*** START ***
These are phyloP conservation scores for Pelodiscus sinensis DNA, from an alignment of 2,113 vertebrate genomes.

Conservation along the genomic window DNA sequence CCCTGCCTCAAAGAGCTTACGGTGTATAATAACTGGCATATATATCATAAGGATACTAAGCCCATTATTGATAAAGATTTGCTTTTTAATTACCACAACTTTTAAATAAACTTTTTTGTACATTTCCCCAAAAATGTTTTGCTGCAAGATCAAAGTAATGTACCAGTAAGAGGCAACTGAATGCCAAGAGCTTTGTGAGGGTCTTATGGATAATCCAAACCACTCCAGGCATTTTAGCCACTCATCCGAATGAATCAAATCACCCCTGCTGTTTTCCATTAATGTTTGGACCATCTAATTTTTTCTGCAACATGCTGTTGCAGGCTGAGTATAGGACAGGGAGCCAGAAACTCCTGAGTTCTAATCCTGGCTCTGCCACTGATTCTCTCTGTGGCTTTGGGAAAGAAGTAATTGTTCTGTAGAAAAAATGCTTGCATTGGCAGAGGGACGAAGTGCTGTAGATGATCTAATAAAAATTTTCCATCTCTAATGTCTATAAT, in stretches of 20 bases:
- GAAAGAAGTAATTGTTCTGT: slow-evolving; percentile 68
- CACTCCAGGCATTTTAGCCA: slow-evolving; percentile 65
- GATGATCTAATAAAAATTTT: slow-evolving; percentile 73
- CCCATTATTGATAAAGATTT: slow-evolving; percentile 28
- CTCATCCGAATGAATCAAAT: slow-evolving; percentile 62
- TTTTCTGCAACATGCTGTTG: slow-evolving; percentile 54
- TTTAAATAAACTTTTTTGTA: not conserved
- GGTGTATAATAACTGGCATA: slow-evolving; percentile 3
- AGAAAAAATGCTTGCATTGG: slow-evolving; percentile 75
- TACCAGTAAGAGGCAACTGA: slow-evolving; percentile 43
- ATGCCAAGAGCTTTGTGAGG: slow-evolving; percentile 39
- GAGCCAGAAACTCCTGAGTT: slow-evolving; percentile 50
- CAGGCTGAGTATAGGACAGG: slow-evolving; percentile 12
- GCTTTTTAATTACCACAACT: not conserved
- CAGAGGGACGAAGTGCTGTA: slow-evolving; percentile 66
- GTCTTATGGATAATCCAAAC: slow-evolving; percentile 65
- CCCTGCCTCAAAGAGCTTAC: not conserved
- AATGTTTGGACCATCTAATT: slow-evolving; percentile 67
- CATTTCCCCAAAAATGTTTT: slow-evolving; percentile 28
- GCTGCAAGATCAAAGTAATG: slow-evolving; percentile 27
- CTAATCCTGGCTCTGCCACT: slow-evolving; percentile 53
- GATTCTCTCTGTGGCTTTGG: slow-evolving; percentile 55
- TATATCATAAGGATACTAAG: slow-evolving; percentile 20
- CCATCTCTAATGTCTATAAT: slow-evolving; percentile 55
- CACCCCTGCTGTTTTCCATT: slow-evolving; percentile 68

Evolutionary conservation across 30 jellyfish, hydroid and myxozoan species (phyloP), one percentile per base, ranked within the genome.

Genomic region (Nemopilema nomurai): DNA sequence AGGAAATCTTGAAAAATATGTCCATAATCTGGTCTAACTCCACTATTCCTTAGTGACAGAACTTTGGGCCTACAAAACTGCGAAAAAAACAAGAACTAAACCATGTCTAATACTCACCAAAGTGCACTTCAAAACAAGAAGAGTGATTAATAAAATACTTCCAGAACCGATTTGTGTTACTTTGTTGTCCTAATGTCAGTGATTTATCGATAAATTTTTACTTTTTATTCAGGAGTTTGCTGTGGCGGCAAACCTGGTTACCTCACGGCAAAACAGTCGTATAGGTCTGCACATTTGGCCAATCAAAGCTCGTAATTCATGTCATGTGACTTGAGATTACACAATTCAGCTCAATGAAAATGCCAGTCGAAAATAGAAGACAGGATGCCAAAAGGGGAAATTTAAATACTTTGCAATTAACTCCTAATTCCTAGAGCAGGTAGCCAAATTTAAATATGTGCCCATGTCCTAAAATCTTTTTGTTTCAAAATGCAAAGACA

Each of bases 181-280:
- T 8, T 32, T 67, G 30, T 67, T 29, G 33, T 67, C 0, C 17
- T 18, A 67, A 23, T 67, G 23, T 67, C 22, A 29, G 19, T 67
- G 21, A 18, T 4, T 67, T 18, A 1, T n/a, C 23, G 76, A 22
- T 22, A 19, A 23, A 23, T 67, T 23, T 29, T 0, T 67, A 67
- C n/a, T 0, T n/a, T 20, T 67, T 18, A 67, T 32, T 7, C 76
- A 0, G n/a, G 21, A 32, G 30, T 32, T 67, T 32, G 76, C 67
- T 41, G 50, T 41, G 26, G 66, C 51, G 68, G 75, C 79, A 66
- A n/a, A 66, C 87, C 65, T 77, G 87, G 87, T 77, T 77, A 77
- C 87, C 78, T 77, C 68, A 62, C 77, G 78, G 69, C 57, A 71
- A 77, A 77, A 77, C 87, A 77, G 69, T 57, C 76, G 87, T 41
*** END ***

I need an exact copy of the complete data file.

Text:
These are phyloP conservation scores for Pelodiscus sinensis DNA, from an alignment of 2,113 vertebrate genomes.

Conservation along the genomic window DNA sequence CCCTGCCTCAAAGAGCTTACGGTGTATAATAACTGGCATATATATCATAAGGATACTAAGCCCATTATTGATAAAGATTTGCTTTTTAATTACCACAACTTTTAAATAAACTTTTTTGTACATTTCCCCAAAAATGTTTTGCTGCAAGATCAAAGTAATGTACCAGTAAGAGGCAACTGAATGCCAAGAGCTTTGTGAGGGTCTTATGGATAATCCAAACCACTCCAGGCATTTTAGCCACTCATCCGAATGAATCAAATCACCCCTGCTGTTTTCCATTAATGTTTGGACCATCTAATTTTTTCTGCAACATGCTGTTGCAGGCTGAGTATAGGACAGGGAGCCAGAAACTCCTGAGTTCTAATCCTGGCTCTGCCACTGATTCTCTCTGTGGCTTTGGGAAAGAAGTAATTGTTCTGTAGAAAAAATGCTTGCATTGGCAGAGGGACGAAGTGCTGTAGATGATCTAATAAAAATTTTCCATCTCTAATGTCTATAAT, in stretches of 20 bases:
- GAAAGAAGTAATTGTTCTGT: slow-evolving; percentile 68
- CACTCCAGGCATTTTAGCCA: slow-evolving; percentile 65
- GATGATCTAATAAAAATTTT: slow-evolving; percentile 73
- CCCATTATTGATAAAGATTT: slow-evolving; percentile 28
- CTCATCCGAATGAATCAAAT: slow-evolving; percentile 62
- TTTTCTGCAACATGCTGTTG: slow-evolving; percentile 54
- TTTAAATAAACTTTTTTGTA: not conserved
- GGTGTATAATAACTGGCATA: slow-evolving; percentile 3
- AGAAAAAATGCTTGCATTGG: slow-evolving; percentile 75
- TACCAGTAAGAGGCAACTGA: slow-evolving; percentile 43
- ATGCCAAGAGCTTTGTGAGG: slow-evolving; percentile 39
- GAGCCAGAAACTCCTGAGTT: slow-evolving; percentile 50
- CAGGCTGAGTATAGGACAGG: slow-evolving; percentile 12
- GCTTTTTAATTACCACAACT: not conserved
- CAGAGGGACGAAGTGCTGTA: slow-evolving; percentile 66
- GTCTTATGGATAATCCAAAC: slow-evolving; percentile 65
- CCCTGCCTCAAAGAGCTTAC: not conserved
- AATGTTTGGACCATCTAATT: slow-evolving; percentile 67
- CATTTCCCCAAAAATGTTTT: slow-evolving; percentile 28
- GCTGCAAGATCAAAGTAATG: slow-evolving; percentile 27
- CTAATCCTGGCTCTGCCACT: slow-evolving; percentile 53
- GATTCTCTCTGTGGCTTTGG: slow-evolving; percentile 55
- TATATCATAAGGATACTAAG: slow-evolving; percentile 20
- CCATCTCTAATGTCTATAAT: slow-evolving; percentile 55
- CACCCCTGCTGTTTTCCATT: slow-evolving; percentile 68

Evolutionary conservation across 30 jellyfish, hydroid and myxozoan species (phyloP), one percentile per base, ranked within the genome.

Genomic region (Nemopilema nomurai): DNA sequence AGGAAATCTTGAAAAATATGTCCATAATCTGGTCTAACTCCACTATTCCTTAGTGACAGAACTTTGGGCCTACAAAACTGCGAAAAAAACAAGAACTAAACCATGTCTAATACTCACCAAAGTGCACTTCAAAACAAGAAGAGTGATTAATAAAATACTTCCAGAACCGATTTGTGTTACTTTGTTGTCCTAATGTCAGTGATTTATCGATAAATTTTTACTTTTTATTCAGGAGTTTGCTGTGGCGGCAAACCTGGTTACCTCACGGCAAAACAGTCGTATAGGTCTGCACATTTGGCCAATCAAAGCTCGTAATTCATGTCATGTGACTTGAGATTACACAATTCAGCTCAATGAAAATGCCAGTCGAAAATAGAAGACAGGATGCCAAAAGGGGAAATTTAAATACTTTGCAATTAACTCCTAATTCCTAGAGCAGGTAGCCAAATTTAAATATGTGCCCATGTCCTAAAATCTTTTTGTTTCAAAATGCAAAGACA

Each of bases 181-280:
- T 8, T 32, T 67, G 30, T 67, T 29, G 33, T 67, C 0, C 17
- T 18, A 67, A 23, T 67, G 23, T 67, C 22, A 29, G 19, T 67
- G 21, A 18, T 4, T 67, T 18, A 1, T n/a, C 23, G 76, A 22
- T 22, A 19, A 23, A 23, T 67, T 23, T 29, T 0, T 67, A 67
- C n/a, T 0, T n/a, T 20, T 67, T 18, A 67, T 32, T 7, C 76
- A 0, G n/a, G 21, A 32, G 30, T 32, T 67, T 32, G 76, C 67
- T 41, G 50, T 41, G 26, G 66, C 51, G 68, G 75, C 79, A 66
- A n/a, A 66, C 87, C 65, T 77, G 87, G 87, T 77, T 77, A 77
- C 87, C 78, T 77, C 68, A 62, C 77, G 78, G 69, C 57, A 71
- A 77, A 77, A 77, C 87, A 77, G 69, T 57, C 76, G 87, T 41